Estimating crop residue cover by blue fluorescence imaging

Estimating crop residue cover by blue fluorescence imaging Crop residues, the portion of the crop left in the field after harvest, can be an important management factor in controlling soil erosion. Current methods for quantifying crop residue cover use tedious manual sampling methods or visual comparisons with photographs. There is a need for new methods to quantify residue cover that are rapid, accurate, and objective. Scenes with known amounts of crop residue were illuminated in the lab with long-wave ultraviolet (UV) radiation and fluorescence images were measured and recorded with a video camera equipped with a mieo-channel-plate image intensifier and fitted with a 453–488 nm bandpass filter. Six agricultural soils were used as backgrounds for the weathered soybean residue. Residue cover was determined from the proportion of the pixels in the image with fluorescence values greater than a threshold. Soil pixels gave the lowest fluorescence or brightness responses in the images and the residues the highest, so that brightness values of the scene spanned nearly the full range of the 8-bit video data. The images were classified in brightness categories that related to within 2% (absolute units) of measured residue cover regardless of the soil type or moisture condition (dry vs. wet). Therefore, fluorescence images can be used to provide percent residue cover in the lab, but portable equipment and procedures for use in. the field still need to be developed. http://www.deepdyve.com/assets/images/DeepDyve-Logo-lg.png Remote Sensing of Environment Elsevier

Estimating crop residue cover by blue fluorescence imaging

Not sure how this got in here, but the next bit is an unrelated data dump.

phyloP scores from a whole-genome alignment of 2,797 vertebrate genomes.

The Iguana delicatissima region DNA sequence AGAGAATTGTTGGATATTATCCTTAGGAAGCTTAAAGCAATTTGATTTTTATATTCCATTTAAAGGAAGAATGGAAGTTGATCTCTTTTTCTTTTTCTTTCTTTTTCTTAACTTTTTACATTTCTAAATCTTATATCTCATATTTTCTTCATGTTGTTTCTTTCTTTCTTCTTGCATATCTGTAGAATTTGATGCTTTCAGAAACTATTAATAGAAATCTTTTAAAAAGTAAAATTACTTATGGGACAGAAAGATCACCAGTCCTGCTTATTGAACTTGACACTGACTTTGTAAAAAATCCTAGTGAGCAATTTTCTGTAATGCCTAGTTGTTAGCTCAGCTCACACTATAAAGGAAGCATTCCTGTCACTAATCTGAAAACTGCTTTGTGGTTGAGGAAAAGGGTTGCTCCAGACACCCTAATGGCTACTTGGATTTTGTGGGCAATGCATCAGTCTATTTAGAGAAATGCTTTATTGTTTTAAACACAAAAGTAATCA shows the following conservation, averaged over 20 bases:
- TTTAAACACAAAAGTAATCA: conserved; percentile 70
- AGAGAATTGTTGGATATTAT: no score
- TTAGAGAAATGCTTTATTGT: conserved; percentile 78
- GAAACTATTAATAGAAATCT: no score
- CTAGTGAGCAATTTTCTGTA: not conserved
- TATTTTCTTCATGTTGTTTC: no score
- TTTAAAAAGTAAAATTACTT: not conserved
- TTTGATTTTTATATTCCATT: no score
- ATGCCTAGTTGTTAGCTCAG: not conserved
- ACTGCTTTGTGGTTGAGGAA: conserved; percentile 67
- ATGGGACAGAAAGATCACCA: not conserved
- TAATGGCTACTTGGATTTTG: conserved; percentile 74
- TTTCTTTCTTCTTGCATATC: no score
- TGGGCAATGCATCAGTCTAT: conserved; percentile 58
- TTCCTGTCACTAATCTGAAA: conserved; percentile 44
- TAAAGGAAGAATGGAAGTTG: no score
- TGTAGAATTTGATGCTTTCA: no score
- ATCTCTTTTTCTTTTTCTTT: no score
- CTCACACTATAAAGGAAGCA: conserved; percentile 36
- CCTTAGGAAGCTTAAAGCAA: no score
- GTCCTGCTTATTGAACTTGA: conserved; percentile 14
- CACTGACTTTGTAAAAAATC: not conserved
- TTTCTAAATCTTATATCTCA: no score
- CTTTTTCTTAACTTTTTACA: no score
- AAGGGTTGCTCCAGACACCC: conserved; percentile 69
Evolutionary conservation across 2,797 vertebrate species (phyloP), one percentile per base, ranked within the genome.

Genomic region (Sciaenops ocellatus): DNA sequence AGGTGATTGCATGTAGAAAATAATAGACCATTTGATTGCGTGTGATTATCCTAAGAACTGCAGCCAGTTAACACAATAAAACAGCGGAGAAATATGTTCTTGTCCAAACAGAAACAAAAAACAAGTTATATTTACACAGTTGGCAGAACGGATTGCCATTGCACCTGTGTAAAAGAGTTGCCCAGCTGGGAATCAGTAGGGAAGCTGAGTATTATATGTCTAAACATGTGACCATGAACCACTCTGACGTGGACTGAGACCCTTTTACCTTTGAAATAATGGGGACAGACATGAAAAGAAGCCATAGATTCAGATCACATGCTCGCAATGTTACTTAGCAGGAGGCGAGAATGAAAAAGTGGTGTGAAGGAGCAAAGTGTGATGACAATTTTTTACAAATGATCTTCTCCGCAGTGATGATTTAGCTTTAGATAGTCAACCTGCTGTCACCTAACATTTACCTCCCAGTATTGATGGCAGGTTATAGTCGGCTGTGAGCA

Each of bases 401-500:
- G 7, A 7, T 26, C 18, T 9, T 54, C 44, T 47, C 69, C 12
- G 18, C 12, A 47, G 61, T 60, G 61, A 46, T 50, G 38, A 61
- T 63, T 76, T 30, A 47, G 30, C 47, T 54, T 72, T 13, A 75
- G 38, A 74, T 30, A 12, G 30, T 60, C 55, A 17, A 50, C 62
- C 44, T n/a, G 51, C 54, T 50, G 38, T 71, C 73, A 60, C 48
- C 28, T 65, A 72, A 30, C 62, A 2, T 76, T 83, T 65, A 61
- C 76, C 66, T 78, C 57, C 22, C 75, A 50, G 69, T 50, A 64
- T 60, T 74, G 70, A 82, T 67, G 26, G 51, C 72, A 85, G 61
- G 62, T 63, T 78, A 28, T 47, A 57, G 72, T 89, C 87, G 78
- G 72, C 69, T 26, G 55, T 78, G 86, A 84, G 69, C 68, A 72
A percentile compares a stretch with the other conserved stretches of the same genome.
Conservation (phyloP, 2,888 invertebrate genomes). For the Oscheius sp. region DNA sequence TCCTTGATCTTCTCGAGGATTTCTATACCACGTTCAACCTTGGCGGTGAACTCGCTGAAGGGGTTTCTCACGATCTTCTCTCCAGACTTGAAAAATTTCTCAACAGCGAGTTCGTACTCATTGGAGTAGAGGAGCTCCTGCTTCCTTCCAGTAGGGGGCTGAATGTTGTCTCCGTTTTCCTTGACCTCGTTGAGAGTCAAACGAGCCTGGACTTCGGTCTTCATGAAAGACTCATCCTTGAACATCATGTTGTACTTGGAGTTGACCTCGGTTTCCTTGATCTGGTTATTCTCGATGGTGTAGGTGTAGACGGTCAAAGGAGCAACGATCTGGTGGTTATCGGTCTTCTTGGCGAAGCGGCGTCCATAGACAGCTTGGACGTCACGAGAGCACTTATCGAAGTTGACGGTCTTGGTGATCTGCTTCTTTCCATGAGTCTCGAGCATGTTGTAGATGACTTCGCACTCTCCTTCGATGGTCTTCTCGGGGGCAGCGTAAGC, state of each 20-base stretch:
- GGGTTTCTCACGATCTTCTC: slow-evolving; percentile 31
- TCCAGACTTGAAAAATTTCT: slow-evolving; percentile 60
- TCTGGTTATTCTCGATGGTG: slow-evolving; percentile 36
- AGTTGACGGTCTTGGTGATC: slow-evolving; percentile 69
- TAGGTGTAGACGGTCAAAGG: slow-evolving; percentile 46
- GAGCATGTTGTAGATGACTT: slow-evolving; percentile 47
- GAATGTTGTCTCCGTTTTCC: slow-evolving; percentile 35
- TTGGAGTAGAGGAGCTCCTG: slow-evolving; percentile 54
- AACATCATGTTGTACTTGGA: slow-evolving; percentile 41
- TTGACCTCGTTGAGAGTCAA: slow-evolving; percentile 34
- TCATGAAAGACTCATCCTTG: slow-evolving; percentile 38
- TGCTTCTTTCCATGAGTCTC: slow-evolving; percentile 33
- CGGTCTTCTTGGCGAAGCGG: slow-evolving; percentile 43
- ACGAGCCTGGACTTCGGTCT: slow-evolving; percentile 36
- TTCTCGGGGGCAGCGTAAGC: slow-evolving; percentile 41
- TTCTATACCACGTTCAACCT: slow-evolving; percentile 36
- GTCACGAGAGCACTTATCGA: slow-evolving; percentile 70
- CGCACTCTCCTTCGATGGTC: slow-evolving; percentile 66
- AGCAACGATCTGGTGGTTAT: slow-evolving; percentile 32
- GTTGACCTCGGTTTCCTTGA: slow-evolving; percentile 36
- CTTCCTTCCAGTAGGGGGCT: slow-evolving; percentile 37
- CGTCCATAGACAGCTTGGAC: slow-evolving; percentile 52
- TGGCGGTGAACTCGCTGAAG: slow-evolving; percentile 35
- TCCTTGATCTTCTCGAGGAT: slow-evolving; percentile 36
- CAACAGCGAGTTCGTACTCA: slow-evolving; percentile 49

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Publisher
Elsevier
Copyright
Copyright © 1997 Elsevier Ltd
ISSN
0034-4257
D.O.I.
10.1016/S0034-4257(96)00118-6
Publisher site
See Article on Publisher Site

Abstract

Crop residues, the portion of the crop left in the field after harvest, can be an important management factor in controlling soil erosion. Current methods for quantifying crop residue cover use tedious manual sampling methods or visual comparisons with photographs. There is a need for new methods to quantify residue cover that are rapid, accurate, and objective. Scenes with known amounts of crop residue were illuminated in the lab with long-wave ultraviolet (UV) radiation and fluorescence images were measured and recorded with a video camera equipped with a mieo-channel-plate image intensifier and fitted with a 453–488 nm bandpass filter. Six agricultural soils were used as backgrounds for the weathered soybean residue. Residue cover was determined from the proportion of the pixels in the image with fluorescence values greater than a threshold. Soil pixels gave the lowest fluorescence or brightness responses in the images and the residues the highest, so that brightness values of the scene spanned nearly the full range of the 8-bit video data. The images were classified in brightness categories that related to within 2% (absolute units) of measured residue cover regardless of the soil type or moisture condition (dry vs. wet). Therefore, fluorescence images can be used to provide percent residue cover in the lab, but portable equipment and procedures for use in. the field still need to be developed.

Journal

Remote Sensing of EnvironmentElsevier

Published: Apr 1, 1997

References

  • Analysis of lignin products by fluorescence spectroscopy
    Lundquist, K.; Joseffsson; Nyquist, G.

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